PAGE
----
And if it comes across my desk as Mayor, I will of course make sure they get it.

Sian Berry lives in Kentish Town and was previously a principal speaker and campaigns co-ordinator for the Green Party. She was also their London mayoral candidate in 2008. She works as a writer and is a founder of the Alliance Against Urban 4x4s
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Justin Trudeau points the way forward for European politics

Is the charismatic Canadian Prime Minister modelling the party of the future?

Six months after Canadian election day, Justin Trudeau’s Liberal party continues to bask in the glow of victory. With 44 per cent of support in the polls, the Liberals are the most popular party amongst every single demographic – men and women, young and old, and people of all educational backgrounds. 

While most European mainstream parties only dream of such approval, this is actually a small dip for the Liberals. They were enjoying almost 50 per cent support in the polls up until budget day on 21 March. Even after announcing $29.4 billion in deficit spending, Canadians overall viewed the budget favourably – only 34 per cent said they would vote to defeat it.

Progressives around the world are suddenly intrigued by Canadian politics. Why is Justin Trudeau so successful?

Of course it helps that the new Prime Minister is young, handsome and loves pandas (who doesn’t?) But it’s also true that he was leader of the Liberals for a year and half before the election. He brought with him an initial surge in support for the party. But he also oversaw its steady decline in the lead up to last year’s election – leadership is important, but clearly it isn’t the only factor behind the Liberals’ success today.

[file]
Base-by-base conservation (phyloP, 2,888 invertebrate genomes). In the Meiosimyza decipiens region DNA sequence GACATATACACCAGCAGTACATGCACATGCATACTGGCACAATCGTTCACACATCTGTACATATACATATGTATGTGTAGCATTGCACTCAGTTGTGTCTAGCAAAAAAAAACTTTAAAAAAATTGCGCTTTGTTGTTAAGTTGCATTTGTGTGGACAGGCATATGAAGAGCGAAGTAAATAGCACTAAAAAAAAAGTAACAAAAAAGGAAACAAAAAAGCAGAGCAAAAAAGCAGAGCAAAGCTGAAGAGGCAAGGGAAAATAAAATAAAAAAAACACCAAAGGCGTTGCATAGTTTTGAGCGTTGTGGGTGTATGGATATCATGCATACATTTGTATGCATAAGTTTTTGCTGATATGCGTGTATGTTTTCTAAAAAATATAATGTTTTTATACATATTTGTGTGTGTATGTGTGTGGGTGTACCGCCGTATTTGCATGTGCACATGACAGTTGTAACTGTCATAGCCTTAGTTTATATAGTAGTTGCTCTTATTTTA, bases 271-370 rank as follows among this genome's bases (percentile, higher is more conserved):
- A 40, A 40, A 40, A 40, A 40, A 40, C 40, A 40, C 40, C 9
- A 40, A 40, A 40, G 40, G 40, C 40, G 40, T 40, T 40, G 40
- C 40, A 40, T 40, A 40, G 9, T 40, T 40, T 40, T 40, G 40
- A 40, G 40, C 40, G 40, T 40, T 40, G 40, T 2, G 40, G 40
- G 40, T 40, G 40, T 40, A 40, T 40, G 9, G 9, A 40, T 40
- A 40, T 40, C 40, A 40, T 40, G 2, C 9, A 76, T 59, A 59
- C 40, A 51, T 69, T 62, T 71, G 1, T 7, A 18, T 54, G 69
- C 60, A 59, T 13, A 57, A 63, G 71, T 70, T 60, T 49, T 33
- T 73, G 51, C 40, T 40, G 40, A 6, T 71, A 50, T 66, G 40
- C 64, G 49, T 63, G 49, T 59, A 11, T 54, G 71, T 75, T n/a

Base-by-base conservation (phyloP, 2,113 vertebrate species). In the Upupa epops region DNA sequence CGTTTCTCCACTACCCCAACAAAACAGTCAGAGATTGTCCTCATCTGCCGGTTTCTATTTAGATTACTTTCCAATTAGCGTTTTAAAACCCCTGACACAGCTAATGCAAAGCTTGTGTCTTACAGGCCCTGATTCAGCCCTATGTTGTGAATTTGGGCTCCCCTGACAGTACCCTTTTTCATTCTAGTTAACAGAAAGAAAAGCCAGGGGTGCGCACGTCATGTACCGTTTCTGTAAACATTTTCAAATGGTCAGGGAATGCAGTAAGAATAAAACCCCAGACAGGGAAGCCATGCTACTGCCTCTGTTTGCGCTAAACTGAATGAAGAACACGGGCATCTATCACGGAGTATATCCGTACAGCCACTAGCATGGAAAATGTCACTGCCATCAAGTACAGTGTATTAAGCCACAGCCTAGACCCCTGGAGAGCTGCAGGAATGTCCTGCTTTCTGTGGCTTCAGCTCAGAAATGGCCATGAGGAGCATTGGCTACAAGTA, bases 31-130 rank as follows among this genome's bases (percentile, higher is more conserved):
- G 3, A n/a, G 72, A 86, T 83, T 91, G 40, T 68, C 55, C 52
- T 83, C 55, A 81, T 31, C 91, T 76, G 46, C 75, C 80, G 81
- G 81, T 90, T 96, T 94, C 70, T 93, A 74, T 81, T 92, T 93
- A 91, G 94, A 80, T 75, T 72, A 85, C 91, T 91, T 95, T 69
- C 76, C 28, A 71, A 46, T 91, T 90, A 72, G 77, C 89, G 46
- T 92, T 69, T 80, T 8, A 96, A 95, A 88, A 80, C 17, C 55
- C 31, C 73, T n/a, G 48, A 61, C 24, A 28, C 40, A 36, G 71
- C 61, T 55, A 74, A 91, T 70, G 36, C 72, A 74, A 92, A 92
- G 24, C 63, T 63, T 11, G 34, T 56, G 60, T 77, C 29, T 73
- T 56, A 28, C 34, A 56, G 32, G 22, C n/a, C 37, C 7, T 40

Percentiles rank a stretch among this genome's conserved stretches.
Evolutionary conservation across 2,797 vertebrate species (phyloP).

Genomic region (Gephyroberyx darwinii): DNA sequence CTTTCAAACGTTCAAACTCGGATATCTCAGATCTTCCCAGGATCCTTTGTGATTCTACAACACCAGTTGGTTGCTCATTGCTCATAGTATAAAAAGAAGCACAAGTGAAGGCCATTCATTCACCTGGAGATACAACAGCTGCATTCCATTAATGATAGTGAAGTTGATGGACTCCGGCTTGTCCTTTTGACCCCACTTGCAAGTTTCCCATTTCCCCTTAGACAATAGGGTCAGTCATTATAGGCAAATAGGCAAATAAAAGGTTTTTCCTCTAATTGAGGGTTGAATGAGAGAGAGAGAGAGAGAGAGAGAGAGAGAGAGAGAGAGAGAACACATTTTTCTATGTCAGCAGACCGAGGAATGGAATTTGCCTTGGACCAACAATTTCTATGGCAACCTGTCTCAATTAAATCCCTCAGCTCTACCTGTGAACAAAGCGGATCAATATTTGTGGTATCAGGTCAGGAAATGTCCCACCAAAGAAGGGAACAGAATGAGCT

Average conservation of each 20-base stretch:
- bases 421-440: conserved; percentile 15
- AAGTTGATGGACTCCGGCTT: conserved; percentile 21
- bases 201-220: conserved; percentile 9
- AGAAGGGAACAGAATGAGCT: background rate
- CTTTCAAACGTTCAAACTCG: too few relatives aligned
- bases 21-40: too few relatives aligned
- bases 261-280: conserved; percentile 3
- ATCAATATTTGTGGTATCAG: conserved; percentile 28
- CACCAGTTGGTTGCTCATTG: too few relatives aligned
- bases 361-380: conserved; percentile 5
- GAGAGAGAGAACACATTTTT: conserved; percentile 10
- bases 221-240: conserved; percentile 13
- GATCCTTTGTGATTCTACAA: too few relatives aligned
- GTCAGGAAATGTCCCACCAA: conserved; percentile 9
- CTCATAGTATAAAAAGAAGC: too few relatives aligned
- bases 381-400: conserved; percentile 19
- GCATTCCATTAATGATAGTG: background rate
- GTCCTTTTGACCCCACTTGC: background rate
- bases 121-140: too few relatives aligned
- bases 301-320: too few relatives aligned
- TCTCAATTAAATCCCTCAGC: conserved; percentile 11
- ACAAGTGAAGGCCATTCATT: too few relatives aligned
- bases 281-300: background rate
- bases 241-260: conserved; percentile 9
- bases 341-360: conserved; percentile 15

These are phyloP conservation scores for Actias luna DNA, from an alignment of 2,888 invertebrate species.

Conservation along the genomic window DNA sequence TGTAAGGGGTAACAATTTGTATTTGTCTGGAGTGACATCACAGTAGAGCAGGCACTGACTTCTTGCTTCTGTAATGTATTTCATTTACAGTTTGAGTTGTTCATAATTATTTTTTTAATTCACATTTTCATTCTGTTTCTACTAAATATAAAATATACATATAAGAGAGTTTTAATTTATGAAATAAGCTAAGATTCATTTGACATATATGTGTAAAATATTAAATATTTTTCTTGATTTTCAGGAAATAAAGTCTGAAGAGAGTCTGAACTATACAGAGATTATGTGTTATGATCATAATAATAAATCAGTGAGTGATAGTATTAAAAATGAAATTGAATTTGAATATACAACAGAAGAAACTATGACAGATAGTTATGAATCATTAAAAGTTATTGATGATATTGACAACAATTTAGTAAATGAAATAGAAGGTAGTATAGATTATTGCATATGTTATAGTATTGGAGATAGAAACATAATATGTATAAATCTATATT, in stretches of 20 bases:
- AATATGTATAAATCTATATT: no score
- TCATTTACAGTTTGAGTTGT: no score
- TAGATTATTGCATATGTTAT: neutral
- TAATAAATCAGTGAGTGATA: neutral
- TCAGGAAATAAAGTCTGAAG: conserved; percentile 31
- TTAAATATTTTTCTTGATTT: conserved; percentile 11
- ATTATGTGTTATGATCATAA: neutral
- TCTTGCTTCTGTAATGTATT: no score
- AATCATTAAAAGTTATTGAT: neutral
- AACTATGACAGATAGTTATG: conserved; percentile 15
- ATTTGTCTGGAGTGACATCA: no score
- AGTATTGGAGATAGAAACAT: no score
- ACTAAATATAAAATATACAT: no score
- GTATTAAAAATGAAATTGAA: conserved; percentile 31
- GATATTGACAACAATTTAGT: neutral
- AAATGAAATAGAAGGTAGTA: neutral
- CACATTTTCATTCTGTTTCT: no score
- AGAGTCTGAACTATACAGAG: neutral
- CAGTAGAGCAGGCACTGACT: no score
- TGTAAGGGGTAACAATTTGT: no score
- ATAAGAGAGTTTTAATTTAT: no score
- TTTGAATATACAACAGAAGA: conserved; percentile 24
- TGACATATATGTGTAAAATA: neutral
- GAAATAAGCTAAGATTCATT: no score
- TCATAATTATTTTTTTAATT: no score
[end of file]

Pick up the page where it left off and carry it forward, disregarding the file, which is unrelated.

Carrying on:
Context matters

As disappointing as it is for Europeans seeking to unpack Canadian secrets, the truth is that a large part of the Liberals’ success was also down to the former Prime Minister Stephen Harper’s extreme unpopularity by election time.

Throughout almost ten years in power, Harper shifted Canada markedly to the right. His Conservative government did not just alter policies; it started changing the rules of the democratic game. While centre-right governments in Europe may be implementing policies that progressives dislike, they are nonetheless operating within the constraints of democratic systems (for the most part; Hungary and Poland are exceptions).

Which is why the first weeks of the election campaign were dominated by an ‘Anybody But Harper’ sentiment, benefitting both the Liberals and the left-wing New Democratic Party (NDP). The NDP was even leading the polls for a while, inviting pundits to consider the possibility of a hung parliament.

But eight days before election day, the Liberals began to pull ahead.

The most important reason – and why they continue to be so popular today – is that they were able to own the mantle of ‘change’. They were the only party to promise running a (small) deficit and invest heavily in infrastructure. Notably absent was abstract discourse about tackling inequality. Trudeau’s plan was about fairness for the middle class, promoting social justice and economic growth.

Democratic reform was also a core feature of the Liberal campaign, which the party has maintained in government – Trudeau appointed a new Minister of Democratic Institutions and promised a change in the voting system before the next election.

The change has also been in style, however. Justin Trudeau is rebranding Canada as an open, progressive, plural society. Even though this was Canada’s reputation pre-Harper, it is not as simple as turning back the clock.